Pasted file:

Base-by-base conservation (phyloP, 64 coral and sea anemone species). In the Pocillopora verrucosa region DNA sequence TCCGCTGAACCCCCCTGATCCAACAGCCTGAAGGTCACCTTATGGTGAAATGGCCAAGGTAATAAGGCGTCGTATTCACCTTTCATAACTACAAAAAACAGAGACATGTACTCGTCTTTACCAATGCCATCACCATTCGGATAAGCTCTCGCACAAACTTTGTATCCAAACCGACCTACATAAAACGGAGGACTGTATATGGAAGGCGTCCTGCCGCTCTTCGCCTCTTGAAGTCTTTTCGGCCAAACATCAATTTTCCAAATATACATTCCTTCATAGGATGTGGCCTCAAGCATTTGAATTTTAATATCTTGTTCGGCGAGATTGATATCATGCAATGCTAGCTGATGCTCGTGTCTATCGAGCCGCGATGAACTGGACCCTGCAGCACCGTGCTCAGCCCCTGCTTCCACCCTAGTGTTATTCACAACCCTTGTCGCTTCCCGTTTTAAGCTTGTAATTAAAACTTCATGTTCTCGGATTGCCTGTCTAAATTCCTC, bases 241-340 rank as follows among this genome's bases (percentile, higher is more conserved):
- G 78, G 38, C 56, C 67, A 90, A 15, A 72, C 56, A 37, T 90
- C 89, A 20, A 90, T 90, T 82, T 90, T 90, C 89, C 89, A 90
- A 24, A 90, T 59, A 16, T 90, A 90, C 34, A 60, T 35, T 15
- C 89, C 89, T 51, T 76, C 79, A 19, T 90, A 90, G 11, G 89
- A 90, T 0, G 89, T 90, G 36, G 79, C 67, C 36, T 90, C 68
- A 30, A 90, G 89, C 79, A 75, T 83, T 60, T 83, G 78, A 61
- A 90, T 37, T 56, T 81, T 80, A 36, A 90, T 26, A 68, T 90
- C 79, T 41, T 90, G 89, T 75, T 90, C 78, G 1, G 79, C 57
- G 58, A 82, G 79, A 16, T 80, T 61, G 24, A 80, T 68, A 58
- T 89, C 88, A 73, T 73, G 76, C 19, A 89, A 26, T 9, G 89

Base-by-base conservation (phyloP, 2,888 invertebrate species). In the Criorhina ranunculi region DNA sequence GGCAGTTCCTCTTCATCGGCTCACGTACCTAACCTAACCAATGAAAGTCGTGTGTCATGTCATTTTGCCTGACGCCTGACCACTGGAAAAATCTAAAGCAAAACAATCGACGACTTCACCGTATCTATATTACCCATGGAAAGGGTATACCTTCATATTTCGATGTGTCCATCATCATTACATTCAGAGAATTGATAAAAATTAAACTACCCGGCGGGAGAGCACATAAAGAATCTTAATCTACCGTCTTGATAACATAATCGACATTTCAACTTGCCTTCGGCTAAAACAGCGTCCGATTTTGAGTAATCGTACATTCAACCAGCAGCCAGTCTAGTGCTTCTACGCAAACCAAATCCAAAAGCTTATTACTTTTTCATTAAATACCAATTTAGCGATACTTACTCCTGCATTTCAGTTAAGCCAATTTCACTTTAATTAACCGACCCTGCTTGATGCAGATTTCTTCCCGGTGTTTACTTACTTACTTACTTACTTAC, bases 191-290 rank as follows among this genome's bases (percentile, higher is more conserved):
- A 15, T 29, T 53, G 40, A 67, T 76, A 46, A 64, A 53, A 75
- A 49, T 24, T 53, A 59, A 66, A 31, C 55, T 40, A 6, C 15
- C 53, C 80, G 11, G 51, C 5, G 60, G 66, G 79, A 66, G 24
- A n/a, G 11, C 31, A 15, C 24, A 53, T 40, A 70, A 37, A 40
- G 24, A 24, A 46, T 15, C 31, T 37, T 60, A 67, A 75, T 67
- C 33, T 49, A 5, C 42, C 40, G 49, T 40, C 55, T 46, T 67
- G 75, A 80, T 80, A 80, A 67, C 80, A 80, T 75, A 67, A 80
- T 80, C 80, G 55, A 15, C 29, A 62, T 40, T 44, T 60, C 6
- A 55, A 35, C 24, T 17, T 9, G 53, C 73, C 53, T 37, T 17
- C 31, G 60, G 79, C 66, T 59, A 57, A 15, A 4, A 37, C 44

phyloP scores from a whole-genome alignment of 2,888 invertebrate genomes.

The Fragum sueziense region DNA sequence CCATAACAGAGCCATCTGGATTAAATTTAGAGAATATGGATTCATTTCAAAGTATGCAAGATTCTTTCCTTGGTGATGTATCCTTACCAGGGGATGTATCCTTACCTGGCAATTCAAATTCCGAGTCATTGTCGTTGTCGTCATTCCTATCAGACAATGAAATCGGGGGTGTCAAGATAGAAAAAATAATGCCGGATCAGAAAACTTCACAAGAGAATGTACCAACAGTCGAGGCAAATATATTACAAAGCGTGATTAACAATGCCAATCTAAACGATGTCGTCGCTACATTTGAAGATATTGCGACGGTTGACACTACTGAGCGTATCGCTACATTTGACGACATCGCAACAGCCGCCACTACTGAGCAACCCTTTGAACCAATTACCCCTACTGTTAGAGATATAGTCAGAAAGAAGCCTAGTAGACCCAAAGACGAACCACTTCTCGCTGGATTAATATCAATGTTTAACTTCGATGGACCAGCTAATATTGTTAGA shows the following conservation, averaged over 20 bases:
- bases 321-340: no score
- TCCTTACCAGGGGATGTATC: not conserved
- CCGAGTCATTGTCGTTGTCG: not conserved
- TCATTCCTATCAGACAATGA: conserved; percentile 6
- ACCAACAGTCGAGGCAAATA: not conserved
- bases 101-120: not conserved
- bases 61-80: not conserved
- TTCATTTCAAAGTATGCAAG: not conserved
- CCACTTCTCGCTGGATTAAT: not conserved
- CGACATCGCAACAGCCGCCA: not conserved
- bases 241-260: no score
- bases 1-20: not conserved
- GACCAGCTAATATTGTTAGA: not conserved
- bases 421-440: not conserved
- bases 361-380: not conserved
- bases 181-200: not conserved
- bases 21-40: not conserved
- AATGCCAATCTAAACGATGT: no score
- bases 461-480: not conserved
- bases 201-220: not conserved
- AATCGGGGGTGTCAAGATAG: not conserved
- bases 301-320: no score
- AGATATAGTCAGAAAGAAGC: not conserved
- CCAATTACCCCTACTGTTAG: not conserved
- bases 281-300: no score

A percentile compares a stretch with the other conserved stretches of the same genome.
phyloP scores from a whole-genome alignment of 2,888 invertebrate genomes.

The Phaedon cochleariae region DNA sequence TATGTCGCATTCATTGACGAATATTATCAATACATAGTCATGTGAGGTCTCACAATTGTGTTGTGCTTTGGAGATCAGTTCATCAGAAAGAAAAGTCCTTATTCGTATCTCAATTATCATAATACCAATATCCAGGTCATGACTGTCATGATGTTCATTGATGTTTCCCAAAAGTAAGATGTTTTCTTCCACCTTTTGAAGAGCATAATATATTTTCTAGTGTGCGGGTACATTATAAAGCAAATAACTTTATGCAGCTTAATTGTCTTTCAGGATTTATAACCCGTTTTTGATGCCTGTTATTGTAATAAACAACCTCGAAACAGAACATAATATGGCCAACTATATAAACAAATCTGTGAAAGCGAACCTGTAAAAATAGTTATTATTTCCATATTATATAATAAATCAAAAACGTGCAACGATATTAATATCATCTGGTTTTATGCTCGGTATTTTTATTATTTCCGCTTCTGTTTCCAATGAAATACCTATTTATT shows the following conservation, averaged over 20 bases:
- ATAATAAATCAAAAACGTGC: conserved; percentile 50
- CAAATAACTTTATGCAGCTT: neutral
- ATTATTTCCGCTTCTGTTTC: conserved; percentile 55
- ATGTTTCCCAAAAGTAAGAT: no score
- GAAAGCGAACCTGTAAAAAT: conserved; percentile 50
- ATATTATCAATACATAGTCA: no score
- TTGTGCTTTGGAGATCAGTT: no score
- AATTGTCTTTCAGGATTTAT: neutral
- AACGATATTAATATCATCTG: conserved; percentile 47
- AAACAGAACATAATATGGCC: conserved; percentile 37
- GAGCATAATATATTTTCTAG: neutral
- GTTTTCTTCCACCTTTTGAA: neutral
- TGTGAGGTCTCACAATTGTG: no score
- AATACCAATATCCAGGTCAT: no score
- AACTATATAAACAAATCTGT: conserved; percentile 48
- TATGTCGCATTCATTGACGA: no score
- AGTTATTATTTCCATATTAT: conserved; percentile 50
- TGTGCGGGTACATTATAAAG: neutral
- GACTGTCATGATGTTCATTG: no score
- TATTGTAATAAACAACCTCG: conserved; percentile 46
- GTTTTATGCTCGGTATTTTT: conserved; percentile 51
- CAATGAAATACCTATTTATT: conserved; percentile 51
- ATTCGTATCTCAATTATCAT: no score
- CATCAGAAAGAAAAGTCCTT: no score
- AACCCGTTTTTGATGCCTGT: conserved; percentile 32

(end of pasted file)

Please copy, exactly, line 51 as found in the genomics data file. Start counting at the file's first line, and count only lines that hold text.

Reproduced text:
phyloP scores from a whole-genome alignment of 2,888 invertebrate genomes.